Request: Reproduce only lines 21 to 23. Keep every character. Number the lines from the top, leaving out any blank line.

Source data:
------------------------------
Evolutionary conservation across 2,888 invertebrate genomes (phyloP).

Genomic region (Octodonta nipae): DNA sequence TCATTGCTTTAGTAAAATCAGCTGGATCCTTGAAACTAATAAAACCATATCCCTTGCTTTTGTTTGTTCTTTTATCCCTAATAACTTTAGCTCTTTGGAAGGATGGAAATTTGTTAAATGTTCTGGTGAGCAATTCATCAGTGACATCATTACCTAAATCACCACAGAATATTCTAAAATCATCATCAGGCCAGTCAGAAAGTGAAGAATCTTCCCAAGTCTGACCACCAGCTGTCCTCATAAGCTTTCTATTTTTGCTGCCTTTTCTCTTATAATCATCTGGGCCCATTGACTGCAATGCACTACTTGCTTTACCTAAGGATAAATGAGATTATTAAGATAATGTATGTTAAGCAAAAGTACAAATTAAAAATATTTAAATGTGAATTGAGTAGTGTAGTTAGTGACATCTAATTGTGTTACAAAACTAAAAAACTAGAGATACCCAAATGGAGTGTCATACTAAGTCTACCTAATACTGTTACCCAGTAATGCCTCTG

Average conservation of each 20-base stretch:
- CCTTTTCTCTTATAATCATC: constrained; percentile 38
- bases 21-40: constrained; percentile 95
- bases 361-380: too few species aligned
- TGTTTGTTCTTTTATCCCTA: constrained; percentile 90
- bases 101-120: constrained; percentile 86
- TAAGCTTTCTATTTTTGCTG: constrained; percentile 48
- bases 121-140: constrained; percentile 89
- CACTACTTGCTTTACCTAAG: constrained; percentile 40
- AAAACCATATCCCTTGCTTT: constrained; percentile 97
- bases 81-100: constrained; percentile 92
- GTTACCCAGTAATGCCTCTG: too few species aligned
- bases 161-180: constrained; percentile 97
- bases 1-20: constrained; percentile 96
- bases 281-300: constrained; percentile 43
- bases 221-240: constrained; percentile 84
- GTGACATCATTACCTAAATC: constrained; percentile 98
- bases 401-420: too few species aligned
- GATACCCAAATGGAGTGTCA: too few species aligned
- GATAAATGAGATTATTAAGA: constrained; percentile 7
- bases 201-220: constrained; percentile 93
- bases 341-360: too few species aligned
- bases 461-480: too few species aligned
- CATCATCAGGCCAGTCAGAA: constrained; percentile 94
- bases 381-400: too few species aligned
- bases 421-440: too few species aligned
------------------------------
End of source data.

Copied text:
- GATACCCAAATGGAGTGTCA: too few species aligned
- GATAAATGAGATTATTAAGA: constrained; percentile 7
- bases 201-220: constrained; percentile 93